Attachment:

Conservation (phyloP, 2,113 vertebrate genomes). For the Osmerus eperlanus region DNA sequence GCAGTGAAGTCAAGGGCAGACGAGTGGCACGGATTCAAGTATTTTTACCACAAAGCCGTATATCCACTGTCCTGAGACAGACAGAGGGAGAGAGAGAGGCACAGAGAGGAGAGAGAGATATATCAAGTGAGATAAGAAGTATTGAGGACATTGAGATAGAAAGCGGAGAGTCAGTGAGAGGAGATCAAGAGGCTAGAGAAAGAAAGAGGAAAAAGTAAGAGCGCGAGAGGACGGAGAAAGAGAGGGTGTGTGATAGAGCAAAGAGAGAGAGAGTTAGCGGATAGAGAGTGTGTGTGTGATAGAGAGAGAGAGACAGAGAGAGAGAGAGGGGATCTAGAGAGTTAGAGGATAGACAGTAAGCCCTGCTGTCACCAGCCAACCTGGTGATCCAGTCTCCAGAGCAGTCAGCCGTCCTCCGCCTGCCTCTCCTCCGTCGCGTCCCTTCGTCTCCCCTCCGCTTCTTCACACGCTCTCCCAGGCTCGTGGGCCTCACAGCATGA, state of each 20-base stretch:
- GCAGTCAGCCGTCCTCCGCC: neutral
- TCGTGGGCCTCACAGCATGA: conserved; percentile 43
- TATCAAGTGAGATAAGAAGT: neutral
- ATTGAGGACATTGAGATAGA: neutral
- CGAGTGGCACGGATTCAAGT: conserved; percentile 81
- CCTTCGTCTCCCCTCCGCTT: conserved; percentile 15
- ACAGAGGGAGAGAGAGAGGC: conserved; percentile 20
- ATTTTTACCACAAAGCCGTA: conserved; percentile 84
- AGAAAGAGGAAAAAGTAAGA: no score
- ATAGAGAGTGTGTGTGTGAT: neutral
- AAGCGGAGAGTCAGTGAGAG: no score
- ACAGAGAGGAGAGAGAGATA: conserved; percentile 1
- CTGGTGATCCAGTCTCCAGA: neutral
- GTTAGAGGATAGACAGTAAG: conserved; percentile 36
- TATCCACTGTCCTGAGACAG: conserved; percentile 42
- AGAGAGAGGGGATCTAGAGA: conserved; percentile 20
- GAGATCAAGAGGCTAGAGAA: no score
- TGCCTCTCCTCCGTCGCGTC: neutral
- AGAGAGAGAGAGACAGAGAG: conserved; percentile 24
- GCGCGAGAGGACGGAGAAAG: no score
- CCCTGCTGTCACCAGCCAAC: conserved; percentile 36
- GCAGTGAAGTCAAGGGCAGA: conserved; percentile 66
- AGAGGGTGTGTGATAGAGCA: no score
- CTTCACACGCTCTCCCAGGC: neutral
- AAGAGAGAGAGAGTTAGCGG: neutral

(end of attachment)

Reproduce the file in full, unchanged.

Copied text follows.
Conservation (phyloP, 2,113 vertebrate genomes). For the Osmerus eperlanus region DNA sequence GCAGTGAAGTCAAGGGCAGACGAGTGGCACGGATTCAAGTATTTTTACCACAAAGCCGTATATCCACTGTCCTGAGACAGACAGAGGGAGAGAGAGAGGCACAGAGAGGAGAGAGAGATATATCAAGTGAGATAAGAAGTATTGAGGACATTGAGATAGAAAGCGGAGAGTCAGTGAGAGGAGATCAAGAGGCTAGAGAAAGAAAGAGGAAAAAGTAAGAGCGCGAGAGGACGGAGAAAGAGAGGGTGTGTGATAGAGCAAAGAGAGAGAGAGTTAGCGGATAGAGAGTGTGTGTGTGATAGAGAGAGAGAGACAGAGAGAGAGAGAGGGGATCTAGAGAGTTAGAGGATAGACAGTAAGCCCTGCTGTCACCAGCCAACCTGGTGATCCAGTCTCCAGAGCAGTCAGCCGTCCTCCGCCTGCCTCTCCTCCGTCGCGTCCCTTCGTCTCCCCTCCGCTTCTTCACACGCTCTCCCAGGCTCGTGGGCCTCACAGCATGA, state of each 20-base stretch:
- GCAGTCAGCCGTCCTCCGCC: neutral
- TCGTGGGCCTCACAGCATGA: conserved; percentile 43
- TATCAAGTGAGATAAGAAGT: neutral
- ATTGAGGACATTGAGATAGA: neutral
- CGAGTGGCACGGATTCAAGT: conserved; percentile 81
- CCTTCGTCTCCCCTCCGCTT: conserved; percentile 15
- ACAGAGGGAGAGAGAGAGGC: conserved; percentile 20
- ATTTTTACCACAAAGCCGTA: conserved; percentile 84
- AGAAAGAGGAAAAAGTAAGA: no score
- ATAGAGAGTGTGTGTGTGAT: neutral
- AAGCGGAGAGTCAGTGAGAG: no score
- ACAGAGAGGAGAGAGAGATA: conserved; percentile 1
- CTGGTGATCCAGTCTCCAGA: neutral
- GTTAGAGGATAGACAGTAAG: conserved; percentile 36
- TATCCACTGTCCTGAGACAG: conserved; percentile 42
- AGAGAGAGGGGATCTAGAGA: conserved; percentile 20
- GAGATCAAGAGGCTAGAGAA: no score
- TGCCTCTCCTCCGTCGCGTC: neutral
- AGAGAGAGAGAGACAGAGAG: conserved; percentile 24
- GCGCGAGAGGACGGAGAAAG: no score
- CCCTGCTGTCACCAGCCAAC: conserved; percentile 36
- GCAGTGAAGTCAAGGGCAGA: conserved; percentile 66
- AGAGGGTGTGTGATAGAGCA: no score
- CTTCACACGCTCTCCCAGGC: neutral
- AAGAGAGAGAGAGTTAGCGG: neutral